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Cookbooks to Pine Over this Summer and Fall

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Composite: KQED

Shelter-in-place may or may not be over soon, but here at KQED Food, we’ve got the recipe itch. Quarantine has inspired us to cook more, work with different ingredients and finally use the cookbooks that have been stacked on our shelves for months. With summer in full swing, we’re excited about several cookbooks that are coming out this season and in the fall. Here are some of our favorites. 

Eat Something (Out Now)

Eat Something cookbook cover
Chronicle Books

This cookbook from Wise Sons is filled with favorites from the well-loved Bay Area establishment. The 60-recipe book goes through holiday dishes, soups and pantry descriptions that are easy to follow and give a comprehensive approach to Jewish cuisine that’s not intimidating.  —Urmila Ramakrishnan

The Best American Food Writing (Out Now)

The Best American Food Writing cookbook cover
Houghton Mifflin Harcourt

Landing in bookstores later this fall is the 2020 edition of The Best American Food Writing. The third-annual anthology features a mix of narrative and reporting on food, and is guest edited by San Mateo-based chef and writer J. Kenji López-Alt. Last year’s collection was also edited by a local writer, the teacher and chef Samin Nosrat, and featured pieces from writers like Tejal Rao, Yemisi Aribisala, and Soleil Ho. This year promises a similarly exciting bunch, including Sho Spaeth on Benihana, Meghan McCarron on the myth of Portlandia and its restaurant scene, and Korsha Wilson on the mostly white, mostly male world of restaurant criticism. López-Alt has previously published the popular The Food Lab: Better Home Cooking Through Science which won a James Beard Award in 2015. — Ruth Gebreyesus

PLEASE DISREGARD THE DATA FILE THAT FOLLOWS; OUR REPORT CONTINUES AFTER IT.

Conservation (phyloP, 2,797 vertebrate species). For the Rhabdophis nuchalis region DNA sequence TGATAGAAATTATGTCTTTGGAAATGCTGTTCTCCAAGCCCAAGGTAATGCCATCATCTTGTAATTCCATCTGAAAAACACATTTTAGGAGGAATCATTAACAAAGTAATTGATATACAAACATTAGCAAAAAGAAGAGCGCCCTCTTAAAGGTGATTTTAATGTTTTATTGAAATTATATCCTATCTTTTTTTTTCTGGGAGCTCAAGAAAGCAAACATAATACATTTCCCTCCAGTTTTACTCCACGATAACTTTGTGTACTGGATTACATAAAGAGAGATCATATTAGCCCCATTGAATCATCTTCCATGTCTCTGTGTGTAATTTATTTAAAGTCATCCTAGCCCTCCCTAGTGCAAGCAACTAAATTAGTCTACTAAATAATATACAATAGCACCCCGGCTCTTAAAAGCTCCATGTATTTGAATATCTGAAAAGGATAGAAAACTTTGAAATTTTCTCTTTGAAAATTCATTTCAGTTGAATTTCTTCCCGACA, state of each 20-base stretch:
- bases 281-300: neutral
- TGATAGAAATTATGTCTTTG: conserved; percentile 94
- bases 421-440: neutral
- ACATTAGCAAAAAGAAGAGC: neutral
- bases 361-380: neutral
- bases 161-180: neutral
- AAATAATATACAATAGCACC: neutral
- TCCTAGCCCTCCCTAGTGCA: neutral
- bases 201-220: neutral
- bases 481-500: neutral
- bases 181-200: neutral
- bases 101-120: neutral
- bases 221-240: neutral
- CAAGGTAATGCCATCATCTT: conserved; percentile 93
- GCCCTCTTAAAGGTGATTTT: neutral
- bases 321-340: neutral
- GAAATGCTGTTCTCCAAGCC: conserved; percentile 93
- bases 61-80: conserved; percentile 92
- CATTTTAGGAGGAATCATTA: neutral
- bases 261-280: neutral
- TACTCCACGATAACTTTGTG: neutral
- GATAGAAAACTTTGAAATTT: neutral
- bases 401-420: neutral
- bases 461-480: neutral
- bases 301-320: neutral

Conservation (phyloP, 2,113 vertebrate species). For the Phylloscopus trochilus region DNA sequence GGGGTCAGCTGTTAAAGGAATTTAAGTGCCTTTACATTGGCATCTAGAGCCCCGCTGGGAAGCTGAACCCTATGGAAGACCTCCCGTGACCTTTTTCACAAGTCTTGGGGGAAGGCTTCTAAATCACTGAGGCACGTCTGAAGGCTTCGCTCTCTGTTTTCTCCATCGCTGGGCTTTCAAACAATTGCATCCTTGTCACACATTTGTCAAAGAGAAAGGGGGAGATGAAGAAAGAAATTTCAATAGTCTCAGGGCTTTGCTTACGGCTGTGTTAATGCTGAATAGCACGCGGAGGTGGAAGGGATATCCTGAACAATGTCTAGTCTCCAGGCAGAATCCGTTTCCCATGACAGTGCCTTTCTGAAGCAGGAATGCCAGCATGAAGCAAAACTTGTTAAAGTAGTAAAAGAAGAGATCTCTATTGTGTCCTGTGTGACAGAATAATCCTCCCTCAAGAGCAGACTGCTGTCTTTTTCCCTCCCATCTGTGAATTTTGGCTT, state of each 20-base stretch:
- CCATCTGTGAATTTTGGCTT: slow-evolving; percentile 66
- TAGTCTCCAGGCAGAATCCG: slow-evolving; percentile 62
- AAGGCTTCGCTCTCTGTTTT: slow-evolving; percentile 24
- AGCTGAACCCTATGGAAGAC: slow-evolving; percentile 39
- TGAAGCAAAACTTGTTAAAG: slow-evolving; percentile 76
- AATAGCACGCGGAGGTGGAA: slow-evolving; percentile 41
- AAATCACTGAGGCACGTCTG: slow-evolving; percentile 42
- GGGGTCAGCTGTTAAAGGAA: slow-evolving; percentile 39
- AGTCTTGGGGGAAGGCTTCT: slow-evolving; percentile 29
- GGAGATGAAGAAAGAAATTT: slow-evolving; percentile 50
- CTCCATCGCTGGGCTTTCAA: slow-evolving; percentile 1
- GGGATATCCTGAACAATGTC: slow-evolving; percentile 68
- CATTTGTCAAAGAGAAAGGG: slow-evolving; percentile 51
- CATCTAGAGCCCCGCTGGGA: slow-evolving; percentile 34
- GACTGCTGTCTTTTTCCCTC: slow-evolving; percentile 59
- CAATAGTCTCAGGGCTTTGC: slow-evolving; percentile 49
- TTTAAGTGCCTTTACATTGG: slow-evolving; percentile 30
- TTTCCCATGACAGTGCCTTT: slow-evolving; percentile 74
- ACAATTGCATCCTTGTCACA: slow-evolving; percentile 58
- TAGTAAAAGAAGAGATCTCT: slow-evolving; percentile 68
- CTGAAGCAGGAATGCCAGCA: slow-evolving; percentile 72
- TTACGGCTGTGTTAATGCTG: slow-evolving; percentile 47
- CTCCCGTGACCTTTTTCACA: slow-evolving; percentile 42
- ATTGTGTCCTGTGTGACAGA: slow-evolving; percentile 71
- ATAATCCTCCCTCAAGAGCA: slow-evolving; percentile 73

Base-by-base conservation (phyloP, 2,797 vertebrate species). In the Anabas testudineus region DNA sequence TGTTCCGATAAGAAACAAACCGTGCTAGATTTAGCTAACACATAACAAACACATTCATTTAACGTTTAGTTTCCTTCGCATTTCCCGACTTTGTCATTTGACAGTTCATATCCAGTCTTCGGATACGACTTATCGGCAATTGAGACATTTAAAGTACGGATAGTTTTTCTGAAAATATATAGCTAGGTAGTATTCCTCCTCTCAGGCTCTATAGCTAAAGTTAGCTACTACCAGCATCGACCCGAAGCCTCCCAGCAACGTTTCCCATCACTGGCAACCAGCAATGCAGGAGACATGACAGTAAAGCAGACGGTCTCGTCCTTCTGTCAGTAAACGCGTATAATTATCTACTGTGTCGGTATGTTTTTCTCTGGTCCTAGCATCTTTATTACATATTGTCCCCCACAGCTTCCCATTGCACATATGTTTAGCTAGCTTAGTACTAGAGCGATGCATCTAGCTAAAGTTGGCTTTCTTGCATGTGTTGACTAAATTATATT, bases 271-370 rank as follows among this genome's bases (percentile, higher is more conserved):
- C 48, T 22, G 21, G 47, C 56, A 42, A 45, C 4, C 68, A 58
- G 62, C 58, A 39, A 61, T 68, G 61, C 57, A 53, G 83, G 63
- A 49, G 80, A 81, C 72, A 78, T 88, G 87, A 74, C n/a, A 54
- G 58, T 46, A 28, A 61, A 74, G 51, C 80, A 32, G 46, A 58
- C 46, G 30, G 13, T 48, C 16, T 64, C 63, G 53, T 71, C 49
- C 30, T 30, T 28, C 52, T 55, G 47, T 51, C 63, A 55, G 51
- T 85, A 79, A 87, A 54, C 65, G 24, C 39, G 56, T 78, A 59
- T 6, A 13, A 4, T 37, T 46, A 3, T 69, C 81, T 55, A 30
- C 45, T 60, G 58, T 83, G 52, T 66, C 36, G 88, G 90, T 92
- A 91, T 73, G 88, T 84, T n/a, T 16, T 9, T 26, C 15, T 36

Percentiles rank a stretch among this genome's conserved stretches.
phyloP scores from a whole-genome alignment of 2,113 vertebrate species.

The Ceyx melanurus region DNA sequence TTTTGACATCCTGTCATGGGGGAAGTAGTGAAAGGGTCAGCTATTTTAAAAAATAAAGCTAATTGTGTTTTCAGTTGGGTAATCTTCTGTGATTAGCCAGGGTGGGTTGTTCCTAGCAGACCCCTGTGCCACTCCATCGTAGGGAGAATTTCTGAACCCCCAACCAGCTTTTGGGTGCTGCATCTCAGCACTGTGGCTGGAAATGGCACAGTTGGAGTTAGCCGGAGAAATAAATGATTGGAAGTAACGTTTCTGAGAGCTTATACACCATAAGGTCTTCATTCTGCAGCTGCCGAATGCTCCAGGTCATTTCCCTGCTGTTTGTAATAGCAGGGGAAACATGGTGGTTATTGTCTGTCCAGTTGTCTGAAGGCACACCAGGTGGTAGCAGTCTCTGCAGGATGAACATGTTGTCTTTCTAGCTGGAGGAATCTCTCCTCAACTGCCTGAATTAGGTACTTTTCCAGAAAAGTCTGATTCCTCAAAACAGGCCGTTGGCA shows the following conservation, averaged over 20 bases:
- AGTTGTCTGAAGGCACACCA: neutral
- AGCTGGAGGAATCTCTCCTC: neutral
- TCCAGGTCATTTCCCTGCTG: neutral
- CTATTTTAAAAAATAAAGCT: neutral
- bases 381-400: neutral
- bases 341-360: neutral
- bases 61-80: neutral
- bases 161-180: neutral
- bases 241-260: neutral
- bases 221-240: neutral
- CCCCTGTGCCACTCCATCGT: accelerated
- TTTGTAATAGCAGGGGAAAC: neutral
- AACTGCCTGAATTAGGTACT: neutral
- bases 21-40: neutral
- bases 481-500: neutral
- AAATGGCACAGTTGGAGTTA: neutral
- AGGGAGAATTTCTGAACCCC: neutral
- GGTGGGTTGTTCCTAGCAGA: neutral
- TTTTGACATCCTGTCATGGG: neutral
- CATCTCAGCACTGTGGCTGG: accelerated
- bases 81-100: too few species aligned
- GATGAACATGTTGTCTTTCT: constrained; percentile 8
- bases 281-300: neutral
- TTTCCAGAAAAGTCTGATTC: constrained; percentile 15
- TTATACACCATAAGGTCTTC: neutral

Impossible: The Cookbook (July)

Impossible Foods Cookbook
Impossible Foods Inc.

Call it gimmicky, but there is something very intriguing about this cookbook from the meat substitute company. Featuring some celebrity chefs like San Francisco's Traci Des Jardin, this book is for anyone who really wants to dive into the meatless meat experience in the way nature never intended.  —U.R.

Nourish Me Home (August 2020)

Nourish Me Home cookbook cover
Chronicle Books

From James Beard Award winner Cortney Burns comes this instructional guide to cooking seasonally. If you're looking for creative ways to eat more veggies and are trying to get healthier, this is your book. —U.R.

Hot Cheese (September 2020)

Hot Cheese cookbook cover
Chronicle Books

With everything going on, it will be nice to turn to this book for a couple of Gouda pun inspiration. This book dedicated to all things melted cheese has over 50 recipes ranging from cheesesteak to khachapuri. —U.R.


The Flavor Equation (October 2020)

The Flavor Equation cookbook cover
Chronicle Books

This is the second cookbook from Nik Sharma, and it focuses on the science of flavor. After his first book Season: Big Flavors, Beautiful Food came out, I cooked through the book voraciously. Some recipes became instant staples in my rotation for home meals and dinner parties. With this book, I find myself flipping through it (or in my case, scrolling) more like an entertaining textbook. It brought me back to my graduate school days of studying the anatomy of a recipe and diving into why we taste the way we taste. Sharma provides the context we need every time we, as home cooks ask, “Why are we doing this?” —U.R.

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